Terrarium Making with That Flower Shop
I recently hosted a 13th birthday party at the shop for a super fun group of girls. The newly minted teenager (my honorary niece) wanted to do something with her friends that none of them had every tried before, so we decided terrarium making would be the perfect party activity. She loved the idea that everyone would make something awesome to take home and we reckoned it was the kind of activity that'd leave lots of room for chatting, snacking, and singing along to Taylor Swift.
To make pulling the party together easier, I ordered terrarium making kits from That Flower Shop for each girl. They came beautifully presented in a timber box with each element neatly packaged inside. Doing things this way also turned out to be cost effective, as I didn't want to spend heaps of time and money sourcing large quantities of each separate 'ingredient' from local garden stores and the internet.
If you've ever wanted to make your own terrariums, keep reading for all the materials and steps!
Terrarium Making Materials:
- glass vessel
- soil mix
- 2 parts regular potting soil
- 1 part peat moss
- 1 part perlite
- spagnum moss
- activated charcoal
- bark, pebbles, larger stones for 'landscaping'
How To Make A Terrarium
1. Start with a clean, dry glass container.
2. Add a layer of gravel. The quantity will depend on the height of your container and the look you're after.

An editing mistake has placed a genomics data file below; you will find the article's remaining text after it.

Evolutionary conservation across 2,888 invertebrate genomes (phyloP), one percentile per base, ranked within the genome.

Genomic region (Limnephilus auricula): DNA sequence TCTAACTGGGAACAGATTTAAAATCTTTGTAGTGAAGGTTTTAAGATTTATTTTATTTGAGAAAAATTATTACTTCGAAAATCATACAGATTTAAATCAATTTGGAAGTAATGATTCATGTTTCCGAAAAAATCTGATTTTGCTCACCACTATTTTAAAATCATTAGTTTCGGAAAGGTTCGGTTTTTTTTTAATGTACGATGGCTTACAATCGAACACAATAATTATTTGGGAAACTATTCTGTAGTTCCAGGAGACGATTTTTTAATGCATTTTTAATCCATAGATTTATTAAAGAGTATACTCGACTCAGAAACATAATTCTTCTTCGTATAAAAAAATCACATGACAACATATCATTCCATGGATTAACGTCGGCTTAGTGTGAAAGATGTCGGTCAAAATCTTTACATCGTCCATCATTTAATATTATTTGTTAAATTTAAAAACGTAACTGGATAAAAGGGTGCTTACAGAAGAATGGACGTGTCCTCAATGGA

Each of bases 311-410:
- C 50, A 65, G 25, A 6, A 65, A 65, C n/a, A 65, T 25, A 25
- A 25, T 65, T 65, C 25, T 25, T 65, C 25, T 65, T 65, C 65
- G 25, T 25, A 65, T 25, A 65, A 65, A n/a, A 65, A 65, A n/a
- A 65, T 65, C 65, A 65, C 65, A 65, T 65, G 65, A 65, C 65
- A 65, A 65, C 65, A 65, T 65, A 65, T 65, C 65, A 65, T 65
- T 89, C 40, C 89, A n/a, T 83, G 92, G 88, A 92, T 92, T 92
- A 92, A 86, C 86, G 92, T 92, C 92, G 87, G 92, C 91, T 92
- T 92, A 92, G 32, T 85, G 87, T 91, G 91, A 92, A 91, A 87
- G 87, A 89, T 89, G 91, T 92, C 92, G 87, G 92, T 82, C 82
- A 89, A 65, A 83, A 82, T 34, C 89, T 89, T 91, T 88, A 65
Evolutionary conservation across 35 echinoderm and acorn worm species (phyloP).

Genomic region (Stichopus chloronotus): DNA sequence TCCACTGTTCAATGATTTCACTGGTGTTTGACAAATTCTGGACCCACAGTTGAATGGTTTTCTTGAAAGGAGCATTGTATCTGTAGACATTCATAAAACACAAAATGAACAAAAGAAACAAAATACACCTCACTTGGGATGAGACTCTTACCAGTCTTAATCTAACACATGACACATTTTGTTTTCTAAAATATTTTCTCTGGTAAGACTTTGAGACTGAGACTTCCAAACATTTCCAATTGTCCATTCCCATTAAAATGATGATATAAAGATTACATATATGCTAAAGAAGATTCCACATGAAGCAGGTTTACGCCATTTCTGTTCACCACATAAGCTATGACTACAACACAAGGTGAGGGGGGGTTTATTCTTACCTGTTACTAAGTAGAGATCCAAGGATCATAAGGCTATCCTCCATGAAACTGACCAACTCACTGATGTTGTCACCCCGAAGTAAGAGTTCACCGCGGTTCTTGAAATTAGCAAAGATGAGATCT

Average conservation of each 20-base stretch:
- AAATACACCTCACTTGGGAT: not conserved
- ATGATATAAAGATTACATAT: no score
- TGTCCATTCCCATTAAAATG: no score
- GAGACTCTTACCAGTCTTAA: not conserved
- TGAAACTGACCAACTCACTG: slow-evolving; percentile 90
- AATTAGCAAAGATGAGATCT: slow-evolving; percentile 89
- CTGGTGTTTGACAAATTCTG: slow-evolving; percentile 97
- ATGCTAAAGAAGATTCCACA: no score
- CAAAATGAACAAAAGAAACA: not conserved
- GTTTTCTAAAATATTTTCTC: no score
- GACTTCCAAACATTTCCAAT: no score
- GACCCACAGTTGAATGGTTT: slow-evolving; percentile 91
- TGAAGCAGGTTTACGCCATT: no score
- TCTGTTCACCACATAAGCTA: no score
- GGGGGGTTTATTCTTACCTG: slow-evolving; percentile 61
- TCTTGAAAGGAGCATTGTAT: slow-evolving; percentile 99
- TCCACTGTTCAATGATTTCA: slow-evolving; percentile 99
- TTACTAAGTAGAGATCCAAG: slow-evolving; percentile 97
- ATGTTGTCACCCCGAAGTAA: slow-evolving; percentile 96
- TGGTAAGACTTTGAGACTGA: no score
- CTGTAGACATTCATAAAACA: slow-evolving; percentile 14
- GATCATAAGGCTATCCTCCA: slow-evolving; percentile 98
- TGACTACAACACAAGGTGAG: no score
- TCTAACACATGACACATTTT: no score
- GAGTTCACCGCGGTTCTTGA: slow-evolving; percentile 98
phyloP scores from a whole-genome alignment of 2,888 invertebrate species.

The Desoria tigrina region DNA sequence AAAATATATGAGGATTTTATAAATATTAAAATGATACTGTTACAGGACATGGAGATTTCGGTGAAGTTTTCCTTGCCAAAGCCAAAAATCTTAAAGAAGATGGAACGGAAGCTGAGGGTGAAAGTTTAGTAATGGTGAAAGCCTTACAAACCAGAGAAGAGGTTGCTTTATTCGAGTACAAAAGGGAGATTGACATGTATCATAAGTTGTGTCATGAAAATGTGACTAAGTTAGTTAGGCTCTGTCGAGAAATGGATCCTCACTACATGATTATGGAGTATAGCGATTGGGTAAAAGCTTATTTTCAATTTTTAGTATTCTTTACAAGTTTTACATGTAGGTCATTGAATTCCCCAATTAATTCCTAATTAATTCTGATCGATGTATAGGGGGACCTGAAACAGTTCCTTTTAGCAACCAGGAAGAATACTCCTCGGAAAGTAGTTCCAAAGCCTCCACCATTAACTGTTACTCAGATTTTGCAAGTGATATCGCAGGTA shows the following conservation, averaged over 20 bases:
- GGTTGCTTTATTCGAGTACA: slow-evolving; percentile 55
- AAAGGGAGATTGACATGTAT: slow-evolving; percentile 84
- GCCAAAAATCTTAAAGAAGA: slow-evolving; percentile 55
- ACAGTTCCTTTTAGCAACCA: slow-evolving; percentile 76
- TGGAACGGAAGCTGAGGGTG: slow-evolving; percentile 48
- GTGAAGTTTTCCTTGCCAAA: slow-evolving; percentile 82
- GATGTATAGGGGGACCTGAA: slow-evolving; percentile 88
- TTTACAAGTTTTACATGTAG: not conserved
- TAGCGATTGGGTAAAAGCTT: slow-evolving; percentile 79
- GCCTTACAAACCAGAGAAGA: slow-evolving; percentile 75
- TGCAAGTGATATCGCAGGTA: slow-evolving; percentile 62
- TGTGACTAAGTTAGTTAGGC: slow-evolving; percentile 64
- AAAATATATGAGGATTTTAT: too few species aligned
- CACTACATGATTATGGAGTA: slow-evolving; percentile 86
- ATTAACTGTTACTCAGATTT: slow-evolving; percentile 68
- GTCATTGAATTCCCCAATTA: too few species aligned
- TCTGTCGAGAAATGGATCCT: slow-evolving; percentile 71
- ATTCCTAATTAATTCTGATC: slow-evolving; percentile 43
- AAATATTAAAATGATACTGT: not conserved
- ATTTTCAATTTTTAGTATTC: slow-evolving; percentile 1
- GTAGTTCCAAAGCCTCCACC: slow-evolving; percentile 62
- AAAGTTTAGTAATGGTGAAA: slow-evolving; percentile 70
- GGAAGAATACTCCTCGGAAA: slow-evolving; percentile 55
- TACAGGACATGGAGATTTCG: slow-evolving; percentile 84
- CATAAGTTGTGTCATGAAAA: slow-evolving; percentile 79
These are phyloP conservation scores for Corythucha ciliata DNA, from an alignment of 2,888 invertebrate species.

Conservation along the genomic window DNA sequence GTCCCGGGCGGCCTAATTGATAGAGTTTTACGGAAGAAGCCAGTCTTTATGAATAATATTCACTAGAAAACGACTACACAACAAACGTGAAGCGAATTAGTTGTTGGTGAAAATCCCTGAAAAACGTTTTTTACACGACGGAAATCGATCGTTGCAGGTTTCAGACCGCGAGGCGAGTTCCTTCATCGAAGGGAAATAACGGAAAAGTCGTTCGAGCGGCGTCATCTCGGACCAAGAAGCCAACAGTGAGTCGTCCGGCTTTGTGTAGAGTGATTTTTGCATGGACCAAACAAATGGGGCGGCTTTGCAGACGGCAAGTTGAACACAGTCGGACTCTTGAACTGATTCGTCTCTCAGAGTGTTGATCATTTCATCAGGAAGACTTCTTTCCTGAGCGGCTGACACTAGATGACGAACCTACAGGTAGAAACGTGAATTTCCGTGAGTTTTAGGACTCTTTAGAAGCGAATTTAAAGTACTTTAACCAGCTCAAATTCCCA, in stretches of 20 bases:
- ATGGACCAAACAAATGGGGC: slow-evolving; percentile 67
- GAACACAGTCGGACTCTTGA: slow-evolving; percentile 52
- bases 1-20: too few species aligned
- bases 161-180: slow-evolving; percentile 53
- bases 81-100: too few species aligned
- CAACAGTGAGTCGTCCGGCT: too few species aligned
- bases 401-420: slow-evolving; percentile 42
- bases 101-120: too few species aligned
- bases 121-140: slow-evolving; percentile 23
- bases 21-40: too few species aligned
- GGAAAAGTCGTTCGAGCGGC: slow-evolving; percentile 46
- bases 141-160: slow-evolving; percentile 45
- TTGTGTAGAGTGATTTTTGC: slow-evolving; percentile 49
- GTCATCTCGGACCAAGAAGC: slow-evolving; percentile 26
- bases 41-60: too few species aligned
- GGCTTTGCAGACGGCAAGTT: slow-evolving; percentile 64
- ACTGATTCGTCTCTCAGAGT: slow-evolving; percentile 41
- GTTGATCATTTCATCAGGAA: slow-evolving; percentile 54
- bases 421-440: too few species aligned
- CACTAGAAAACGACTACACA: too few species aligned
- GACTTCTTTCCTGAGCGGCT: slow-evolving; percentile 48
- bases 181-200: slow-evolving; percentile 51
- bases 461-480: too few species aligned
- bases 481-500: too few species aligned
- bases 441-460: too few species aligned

3. Spring 2 - 3 pieces of charcoal. Charcoal whips orders away and your terrarium 'clean'.
4. Soak a handful of sphagnum moss in fresh water. Squeeze well and add a layer to your terrarium. This will create a barrier between the soil and the gravel.
5. Now it's time to add soil and plants! Give your plants a once over to make sure there're no insects or diseased bits. Remove soil from around the edge of the root ball near the base of the plant and carefully untangle the bottom roots. Place the largest plants first, followed by progressively smaller ones.
6. When all the plants are in, firmly tamp down the soil. Cover with moss, orchid bark or pebbles, depending on the look you're after. Using cover like this prevents soil disturbance when watering and reduces evaporation later on.
7. Plants need to be watered in slowly with room-temperature water. Distilled water is optimal because the minerals in tap water can build up in the soil and leave residue on the terrarium glass. The soil is adequately saturated when it becomes dark all the way through. Any excess water that gathers in the drainage layer should be carefully siphoned off.
8. Using a clean cloth, wipe down the sides of your terrarium glass. Pop your lid on if you have one, and set your terrarium somewhere with ambient natural light, but out of the way of direct sunlight.
If you'd like to pick up a terrarium kit of your own, they're available on a custom order basis from That Flower Shop in Alderly. Or, if you'd like to buy a ready made version, they're available and ready to take home at Showroom.